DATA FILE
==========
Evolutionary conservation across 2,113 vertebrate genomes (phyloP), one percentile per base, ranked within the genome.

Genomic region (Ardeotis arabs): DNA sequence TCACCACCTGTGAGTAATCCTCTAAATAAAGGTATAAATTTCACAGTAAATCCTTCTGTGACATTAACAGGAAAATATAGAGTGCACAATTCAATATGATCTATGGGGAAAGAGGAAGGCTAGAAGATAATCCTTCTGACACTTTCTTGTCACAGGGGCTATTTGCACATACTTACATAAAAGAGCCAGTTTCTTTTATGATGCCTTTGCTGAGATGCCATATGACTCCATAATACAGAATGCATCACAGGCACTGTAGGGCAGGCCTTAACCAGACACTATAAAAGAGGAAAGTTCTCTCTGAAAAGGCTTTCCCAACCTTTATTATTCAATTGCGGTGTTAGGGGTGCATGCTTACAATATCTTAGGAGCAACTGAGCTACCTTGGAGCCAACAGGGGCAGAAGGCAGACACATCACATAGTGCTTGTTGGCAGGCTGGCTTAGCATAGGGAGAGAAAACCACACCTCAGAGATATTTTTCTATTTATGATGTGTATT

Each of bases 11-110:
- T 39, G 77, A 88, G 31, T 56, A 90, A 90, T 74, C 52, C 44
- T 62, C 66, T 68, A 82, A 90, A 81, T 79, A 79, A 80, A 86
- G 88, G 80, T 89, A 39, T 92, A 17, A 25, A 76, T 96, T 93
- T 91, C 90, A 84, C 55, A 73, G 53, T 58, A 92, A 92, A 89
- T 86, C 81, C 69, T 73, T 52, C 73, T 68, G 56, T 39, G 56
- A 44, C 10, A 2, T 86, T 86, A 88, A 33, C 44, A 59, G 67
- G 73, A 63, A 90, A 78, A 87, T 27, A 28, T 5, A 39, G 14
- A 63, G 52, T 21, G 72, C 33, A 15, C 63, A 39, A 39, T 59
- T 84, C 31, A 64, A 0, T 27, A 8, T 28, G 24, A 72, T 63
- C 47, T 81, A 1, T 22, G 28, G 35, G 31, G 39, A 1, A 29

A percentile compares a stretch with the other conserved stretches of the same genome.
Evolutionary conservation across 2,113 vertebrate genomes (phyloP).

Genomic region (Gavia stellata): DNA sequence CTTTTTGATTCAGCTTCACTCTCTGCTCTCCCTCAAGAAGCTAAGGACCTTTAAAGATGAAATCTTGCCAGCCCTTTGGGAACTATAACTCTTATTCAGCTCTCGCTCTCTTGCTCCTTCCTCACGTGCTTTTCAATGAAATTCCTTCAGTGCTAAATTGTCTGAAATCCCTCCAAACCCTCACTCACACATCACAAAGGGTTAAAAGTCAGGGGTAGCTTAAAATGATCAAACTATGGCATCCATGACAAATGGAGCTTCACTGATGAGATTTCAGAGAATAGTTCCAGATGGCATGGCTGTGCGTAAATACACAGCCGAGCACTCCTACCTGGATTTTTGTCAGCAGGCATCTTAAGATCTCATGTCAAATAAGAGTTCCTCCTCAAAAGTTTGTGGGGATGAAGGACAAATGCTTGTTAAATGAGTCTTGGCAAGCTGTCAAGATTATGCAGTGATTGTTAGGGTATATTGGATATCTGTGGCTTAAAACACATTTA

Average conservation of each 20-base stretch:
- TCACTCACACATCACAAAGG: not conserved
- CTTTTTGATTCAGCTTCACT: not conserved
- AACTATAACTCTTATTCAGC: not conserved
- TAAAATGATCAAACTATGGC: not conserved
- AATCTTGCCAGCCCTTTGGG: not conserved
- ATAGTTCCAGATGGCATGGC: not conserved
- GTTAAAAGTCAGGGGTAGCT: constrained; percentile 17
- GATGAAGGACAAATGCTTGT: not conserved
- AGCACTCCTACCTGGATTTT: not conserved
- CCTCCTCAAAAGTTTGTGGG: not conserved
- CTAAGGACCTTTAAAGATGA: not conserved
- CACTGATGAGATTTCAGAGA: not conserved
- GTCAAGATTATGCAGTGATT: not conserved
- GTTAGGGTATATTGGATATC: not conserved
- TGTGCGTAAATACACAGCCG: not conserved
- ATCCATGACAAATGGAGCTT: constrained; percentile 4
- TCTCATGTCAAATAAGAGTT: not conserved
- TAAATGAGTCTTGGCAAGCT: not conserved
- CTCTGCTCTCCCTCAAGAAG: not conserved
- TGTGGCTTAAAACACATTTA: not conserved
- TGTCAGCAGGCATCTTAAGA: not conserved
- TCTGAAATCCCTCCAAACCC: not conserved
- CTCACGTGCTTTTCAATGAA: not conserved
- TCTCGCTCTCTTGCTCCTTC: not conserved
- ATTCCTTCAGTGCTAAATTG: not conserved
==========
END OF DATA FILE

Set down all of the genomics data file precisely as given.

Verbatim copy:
Evolutionary conservation across 2,113 vertebrate genomes (phyloP), one percentile per base, ranked within the genome.

Genomic region (Ardeotis arabs): DNA sequence TCACCACCTGTGAGTAATCCTCTAAATAAAGGTATAAATTTCACAGTAAATCCTTCTGTGACATTAACAGGAAAATATAGAGTGCACAATTCAATATGATCTATGGGGAAAGAGGAAGGCTAGAAGATAATCCTTCTGACACTTTCTTGTCACAGGGGCTATTTGCACATACTTACATAAAAGAGCCAGTTTCTTTTATGATGCCTTTGCTGAGATGCCATATGACTCCATAATACAGAATGCATCACAGGCACTGTAGGGCAGGCCTTAACCAGACACTATAAAAGAGGAAAGTTCTCTCTGAAAAGGCTTTCCCAACCTTTATTATTCAATTGCGGTGTTAGGGGTGCATGCTTACAATATCTTAGGAGCAACTGAGCTACCTTGGAGCCAACAGGGGCAGAAGGCAGACACATCACATAGTGCTTGTTGGCAGGCTGGCTTAGCATAGGGAGAGAAAACCACACCTCAGAGATATTTTTCTATTTATGATGTGTATT

Each of bases 11-110:
- T 39, G 77, A 88, G 31, T 56, A 90, A 90, T 74, C 52, C 44
- T 62, C 66, T 68, A 82, A 90, A 81, T 79, A 79, A 80, A 86
- G 88, G 80, T 89, A 39, T 92, A 17, A 25, A 76, T 96, T 93
- T 91, C 90, A 84, C 55, A 73, G 53, T 58, A 92, A 92, A 89
- T 86, C 81, C 69, T 73, T 52, C 73, T 68, G 56, T 39, G 56
- A 44, C 10, A 2, T 86, T 86, A 88, A 33, C 44, A 59, G 67
- G 73, A 63, A 90, A 78, A 87, T 27, A 28, T 5, A 39, G 14
- A 63, G 52, T 21, G 72, C 33, A 15, C 63, A 39, A 39, T 59
- T 84, C 31, A 64, A 0, T 27, A 8, T 28, G 24, A 72, T 63
- C 47, T 81, A 1, T 22, G 28, G 35, G 31, G 39, A 1, A 29

A percentile compares a stretch with the other conserved stretches of the same genome.
Evolutionary conservation across 2,113 vertebrate genomes (phyloP).

Genomic region (Gavia stellata): DNA sequence CTTTTTGATTCAGCTTCACTCTCTGCTCTCCCTCAAGAAGCTAAGGACCTTTAAAGATGAAATCTTGCCAGCCCTTTGGGAACTATAACTCTTATTCAGCTCTCGCTCTCTTGCTCCTTCCTCACGTGCTTTTCAATGAAATTCCTTCAGTGCTAAATTGTCTGAAATCCCTCCAAACCCTCACTCACACATCACAAAGGGTTAAAAGTCAGGGGTAGCTTAAAATGATCAAACTATGGCATCCATGACAAATGGAGCTTCACTGATGAGATTTCAGAGAATAGTTCCAGATGGCATGGCTGTGCGTAAATACACAGCCGAGCACTCCTACCTGGATTTTTGTCAGCAGGCATCTTAAGATCTCATGTCAAATAAGAGTTCCTCCTCAAAAGTTTGTGGGGATGAAGGACAAATGCTTGTTAAATGAGTCTTGGCAAGCTGTCAAGATTATGCAGTGATTGTTAGGGTATATTGGATATCTGTGGCTTAAAACACATTTA

Average conservation of each 20-base stretch:
- TCACTCACACATCACAAAGG: not conserved
- CTTTTTGATTCAGCTTCACT: not conserved
- AACTATAACTCTTATTCAGC: not conserved
- TAAAATGATCAAACTATGGC: not conserved
- AATCTTGCCAGCCCTTTGGG: not conserved
- ATAGTTCCAGATGGCATGGC: not conserved
- GTTAAAAGTCAGGGGTAGCT: constrained; percentile 17
- GATGAAGGACAAATGCTTGT: not conserved
- AGCACTCCTACCTGGATTTT: not conserved
- CCTCCTCAAAAGTTTGTGGG: not conserved
- CTAAGGACCTTTAAAGATGA: not conserved
- CACTGATGAGATTTCAGAGA: not conserved
- GTCAAGATTATGCAGTGATT: not conserved
- GTTAGGGTATATTGGATATC: not conserved
- TGTGCGTAAATACACAGCCG: not conserved
- ATCCATGACAAATGGAGCTT: constrained; percentile 4
- TCTCATGTCAAATAAGAGTT: not conserved
- TAAATGAGTCTTGGCAAGCT: not conserved
- CTCTGCTCTCCCTCAAGAAG: not conserved
- TGTGGCTTAAAACACATTTA: not conserved
- TGTCAGCAGGCATCTTAAGA: not conserved
- TCTGAAATCCCTCCAAACCC: not conserved
- CTCACGTGCTTTTCAATGAA: not conserved
- TCTCGCTCTCTTGCTCCTTC: not conserved
- ATTCCTTCAGTGCTAAATTG: not conserved